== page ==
Mobile marketing agency Digitonic says it has developed a platform that delivers device-specific video content to any handset at a similar price-point to an SMS. It claims its mDoc platform has delivered £4m of sales to Renault from a campaign budget of £40,000. It promises that its platform is GDPR compliant with explicit opt-ins at the heart of its data.
Speaking of mobile, Qubit has launched a Netflix-style recommendation feature for mobile commerce sites. Its AI-powered tool auto-recommends more products when shoppers zoom in on an item they’d like to buy. Retailer Wolf & Badger has seen a sales conversion rate uplift of 3.6% on mobile since using Qubit Aura.
Adobe has promised to give its advertisers full supply-side transparency on its Advertising Cloud. It promises to disclose all supplier fees on its platform going forward. The martech giant has also launched a mobile app for its Advertising Cloud. The app promises to let marketers manage their cross-channel advertising campaigns from their phones. Finally, its clients will also be able to buy audio formats programmatically across mobile and desktop thanks to a collaboration with Rubicon Project.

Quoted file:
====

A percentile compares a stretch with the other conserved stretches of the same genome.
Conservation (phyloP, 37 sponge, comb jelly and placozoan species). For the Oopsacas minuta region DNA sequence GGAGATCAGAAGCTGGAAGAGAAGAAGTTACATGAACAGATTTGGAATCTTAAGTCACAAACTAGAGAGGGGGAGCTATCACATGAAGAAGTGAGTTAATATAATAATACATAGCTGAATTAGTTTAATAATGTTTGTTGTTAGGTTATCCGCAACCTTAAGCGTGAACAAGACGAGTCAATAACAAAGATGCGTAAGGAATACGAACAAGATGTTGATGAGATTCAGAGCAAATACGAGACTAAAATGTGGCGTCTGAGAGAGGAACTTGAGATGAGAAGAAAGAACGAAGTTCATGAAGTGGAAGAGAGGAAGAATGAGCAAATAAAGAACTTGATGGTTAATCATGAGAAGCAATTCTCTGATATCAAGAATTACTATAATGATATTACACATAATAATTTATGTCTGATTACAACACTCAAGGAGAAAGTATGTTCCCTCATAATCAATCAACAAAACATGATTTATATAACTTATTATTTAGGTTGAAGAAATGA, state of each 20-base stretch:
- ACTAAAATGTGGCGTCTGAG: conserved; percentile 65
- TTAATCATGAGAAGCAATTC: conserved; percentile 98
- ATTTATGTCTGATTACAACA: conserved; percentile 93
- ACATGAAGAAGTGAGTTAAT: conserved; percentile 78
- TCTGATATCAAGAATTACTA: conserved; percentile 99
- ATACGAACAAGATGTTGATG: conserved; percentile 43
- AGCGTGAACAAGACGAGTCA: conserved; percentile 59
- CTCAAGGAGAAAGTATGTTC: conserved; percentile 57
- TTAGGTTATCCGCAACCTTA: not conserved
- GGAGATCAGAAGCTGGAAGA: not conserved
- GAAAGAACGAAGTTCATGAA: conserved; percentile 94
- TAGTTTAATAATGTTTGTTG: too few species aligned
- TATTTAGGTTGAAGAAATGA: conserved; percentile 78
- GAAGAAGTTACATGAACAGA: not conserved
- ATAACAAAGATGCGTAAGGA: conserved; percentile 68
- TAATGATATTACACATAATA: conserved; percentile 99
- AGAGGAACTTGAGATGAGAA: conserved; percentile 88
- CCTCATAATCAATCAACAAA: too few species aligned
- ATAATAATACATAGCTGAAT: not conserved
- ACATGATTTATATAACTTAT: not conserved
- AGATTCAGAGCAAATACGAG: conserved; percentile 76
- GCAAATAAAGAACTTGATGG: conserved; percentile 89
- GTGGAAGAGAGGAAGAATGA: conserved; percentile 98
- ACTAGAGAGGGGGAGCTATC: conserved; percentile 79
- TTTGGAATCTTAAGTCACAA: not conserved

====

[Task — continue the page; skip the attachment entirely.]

On the publisher side, the Financial Times has been finding its inventory where it shouldn’t be. Digiday reported that the FT has found its video inventory on several exchanges, including Oath, SpotX, FreeWheel and BidSwitch, even though it has not sold it programmatically. This turned out to be a case of domain spoofing and the video inventory impressions sold were most likely false.